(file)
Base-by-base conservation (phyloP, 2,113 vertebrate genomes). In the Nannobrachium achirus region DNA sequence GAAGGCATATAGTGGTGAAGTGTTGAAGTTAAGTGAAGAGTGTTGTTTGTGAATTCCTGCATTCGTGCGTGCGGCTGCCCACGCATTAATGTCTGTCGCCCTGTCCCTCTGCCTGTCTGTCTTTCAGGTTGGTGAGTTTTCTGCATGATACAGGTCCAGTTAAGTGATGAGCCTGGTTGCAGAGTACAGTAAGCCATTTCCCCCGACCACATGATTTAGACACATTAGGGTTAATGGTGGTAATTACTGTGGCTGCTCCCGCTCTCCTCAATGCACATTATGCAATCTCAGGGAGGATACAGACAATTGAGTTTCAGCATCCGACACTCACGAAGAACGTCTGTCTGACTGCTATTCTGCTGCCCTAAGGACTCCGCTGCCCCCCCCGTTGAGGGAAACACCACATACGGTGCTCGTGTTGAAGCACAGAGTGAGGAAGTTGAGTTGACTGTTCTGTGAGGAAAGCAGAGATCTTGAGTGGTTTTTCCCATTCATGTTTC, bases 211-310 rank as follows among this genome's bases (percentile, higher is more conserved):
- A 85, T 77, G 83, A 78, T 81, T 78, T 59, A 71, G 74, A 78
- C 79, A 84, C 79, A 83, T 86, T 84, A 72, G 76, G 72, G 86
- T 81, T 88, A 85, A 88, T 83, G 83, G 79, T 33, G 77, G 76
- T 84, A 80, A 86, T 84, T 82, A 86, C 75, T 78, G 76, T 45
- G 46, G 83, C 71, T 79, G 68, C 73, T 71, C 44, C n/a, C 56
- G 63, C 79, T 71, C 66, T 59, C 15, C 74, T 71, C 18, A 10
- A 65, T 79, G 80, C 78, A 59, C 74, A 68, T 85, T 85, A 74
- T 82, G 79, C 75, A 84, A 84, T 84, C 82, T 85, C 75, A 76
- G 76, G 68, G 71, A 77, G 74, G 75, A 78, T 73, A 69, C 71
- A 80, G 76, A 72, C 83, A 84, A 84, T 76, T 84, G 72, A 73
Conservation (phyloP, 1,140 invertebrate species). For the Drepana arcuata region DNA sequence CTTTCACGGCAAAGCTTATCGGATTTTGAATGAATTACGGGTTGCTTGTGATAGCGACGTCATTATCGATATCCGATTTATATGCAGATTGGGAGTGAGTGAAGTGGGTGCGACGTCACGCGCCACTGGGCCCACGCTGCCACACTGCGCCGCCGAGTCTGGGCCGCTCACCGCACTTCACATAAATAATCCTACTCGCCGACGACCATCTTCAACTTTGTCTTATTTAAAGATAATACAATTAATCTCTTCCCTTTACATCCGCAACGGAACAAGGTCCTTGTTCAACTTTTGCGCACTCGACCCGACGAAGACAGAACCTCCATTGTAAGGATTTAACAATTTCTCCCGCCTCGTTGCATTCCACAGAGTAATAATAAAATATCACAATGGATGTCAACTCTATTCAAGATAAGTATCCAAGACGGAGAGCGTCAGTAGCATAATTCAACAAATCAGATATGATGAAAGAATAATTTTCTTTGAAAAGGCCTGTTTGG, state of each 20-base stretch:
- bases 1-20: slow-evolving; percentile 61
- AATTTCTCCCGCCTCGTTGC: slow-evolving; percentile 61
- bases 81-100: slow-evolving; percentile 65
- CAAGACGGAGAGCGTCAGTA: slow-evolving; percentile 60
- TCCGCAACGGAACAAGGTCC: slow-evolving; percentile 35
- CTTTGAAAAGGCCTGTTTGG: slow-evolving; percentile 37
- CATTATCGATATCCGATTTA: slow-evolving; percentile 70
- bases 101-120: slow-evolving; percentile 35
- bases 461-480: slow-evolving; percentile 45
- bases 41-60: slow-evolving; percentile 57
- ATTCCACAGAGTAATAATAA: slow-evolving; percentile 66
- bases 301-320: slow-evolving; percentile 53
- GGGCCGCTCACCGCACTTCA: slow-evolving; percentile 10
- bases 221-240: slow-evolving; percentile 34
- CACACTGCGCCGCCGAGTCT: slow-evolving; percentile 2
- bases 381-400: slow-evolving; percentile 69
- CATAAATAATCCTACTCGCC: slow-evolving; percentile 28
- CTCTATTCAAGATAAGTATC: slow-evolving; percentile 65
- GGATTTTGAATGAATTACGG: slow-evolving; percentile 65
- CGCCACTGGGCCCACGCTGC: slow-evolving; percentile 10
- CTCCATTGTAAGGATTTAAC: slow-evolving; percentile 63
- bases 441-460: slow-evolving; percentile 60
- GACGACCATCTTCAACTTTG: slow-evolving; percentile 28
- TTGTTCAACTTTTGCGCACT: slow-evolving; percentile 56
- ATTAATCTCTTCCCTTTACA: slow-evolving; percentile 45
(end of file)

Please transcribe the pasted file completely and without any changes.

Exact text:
Base-by-base conservation (phyloP, 2,113 vertebrate genomes). In the Nannobrachium achirus region DNA sequence GAAGGCATATAGTGGTGAAGTGTTGAAGTTAAGTGAAGAGTGTTGTTTGTGAATTCCTGCATTCGTGCGTGCGGCTGCCCACGCATTAATGTCTGTCGCCCTGTCCCTCTGCCTGTCTGTCTTTCAGGTTGGTGAGTTTTCTGCATGATACAGGTCCAGTTAAGTGATGAGCCTGGTTGCAGAGTACAGTAAGCCATTTCCCCCGACCACATGATTTAGACACATTAGGGTTAATGGTGGTAATTACTGTGGCTGCTCCCGCTCTCCTCAATGCACATTATGCAATCTCAGGGAGGATACAGACAATTGAGTTTCAGCATCCGACACTCACGAAGAACGTCTGTCTGACTGCTATTCTGCTGCCCTAAGGACTCCGCTGCCCCCCCCGTTGAGGGAAACACCACATACGGTGCTCGTGTTGAAGCACAGAGTGAGGAAGTTGAGTTGACTGTTCTGTGAGGAAAGCAGAGATCTTGAGTGGTTTTTCCCATTCATGTTTC, bases 211-310 rank as follows among this genome's bases (percentile, higher is more conserved):
- A 85, T 77, G 83, A 78, T 81, T 78, T 59, A 71, G 74, A 78
- C 79, A 84, C 79, A 83, T 86, T 84, A 72, G 76, G 72, G 86
- T 81, T 88, A 85, A 88, T 83, G 83, G 79, T 33, G 77, G 76
- T 84, A 80, A 86, T 84, T 82, A 86, C 75, T 78, G 76, T 45
- G 46, G 83, C 71, T 79, G 68, C 73, T 71, C 44, C n/a, C 56
- G 63, C 79, T 71, C 66, T 59, C 15, C 74, T 71, C 18, A 10
- A 65, T 79, G 80, C 78, A 59, C 74, A 68, T 85, T 85, A 74
- T 82, G 79, C 75, A 84, A 84, T 84, C 82, T 85, C 75, A 76
- G 76, G 68, G 71, A 77, G 74, G 75, A 78, T 73, A 69, C 71
- A 80, G 76, A 72, C 83, A 84, A 84, T 76, T 84, G 72, A 73
Conservation (phyloP, 1,140 invertebrate species). For the Drepana arcuata region DNA sequence CTTTCACGGCAAAGCTTATCGGATTTTGAATGAATTACGGGTTGCTTGTGATAGCGACGTCATTATCGATATCCGATTTATATGCAGATTGGGAGTGAGTGAAGTGGGTGCGACGTCACGCGCCACTGGGCCCACGCTGCCACACTGCGCCGCCGAGTCTGGGCCGCTCACCGCACTTCACATAAATAATCCTACTCGCCGACGACCATCTTCAACTTTGTCTTATTTAAAGATAATACAATTAATCTCTTCCCTTTACATCCGCAACGGAACAAGGTCCTTGTTCAACTTTTGCGCACTCGACCCGACGAAGACAGAACCTCCATTGTAAGGATTTAACAATTTCTCCCGCCTCGTTGCATTCCACAGAGTAATAATAAAATATCACAATGGATGTCAACTCTATTCAAGATAAGTATCCAAGACGGAGAGCGTCAGTAGCATAATTCAACAAATCAGATATGATGAAAGAATAATTTTCTTTGAAAAGGCCTGTTTGG, state of each 20-base stretch:
- bases 1-20: slow-evolving; percentile 61
- AATTTCTCCCGCCTCGTTGC: slow-evolving; percentile 61
- bases 81-100: slow-evolving; percentile 65
- CAAGACGGAGAGCGTCAGTA: slow-evolving; percentile 60
- TCCGCAACGGAACAAGGTCC: slow-evolving; percentile 35
- CTTTGAAAAGGCCTGTTTGG: slow-evolving; percentile 37
- CATTATCGATATCCGATTTA: slow-evolving; percentile 70
- bases 101-120: slow-evolving; percentile 35
- bases 461-480: slow-evolving; percentile 45
- bases 41-60: slow-evolving; percentile 57
- ATTCCACAGAGTAATAATAA: slow-evolving; percentile 66
- bases 301-320: slow-evolving; percentile 53
- GGGCCGCTCACCGCACTTCA: slow-evolving; percentile 10
- bases 221-240: slow-evolving; percentile 34
- CACACTGCGCCGCCGAGTCT: slow-evolving; percentile 2
- bases 381-400: slow-evolving; percentile 69
- CATAAATAATCCTACTCGCC: slow-evolving; percentile 28
- CTCTATTCAAGATAAGTATC: slow-evolving; percentile 65
- GGATTTTGAATGAATTACGG: slow-evolving; percentile 65
- CGCCACTGGGCCCACGCTGC: slow-evolving; percentile 10
- CTCCATTGTAAGGATTTAAC: slow-evolving; percentile 63
- bases 441-460: slow-evolving; percentile 60
- GACGACCATCTTCAACTTTG: slow-evolving; percentile 28
- TTGTTCAACTTTTGCGCACT: slow-evolving; percentile 56
- ATTAATCTCTTCCCTTTACA: slow-evolving; percentile 45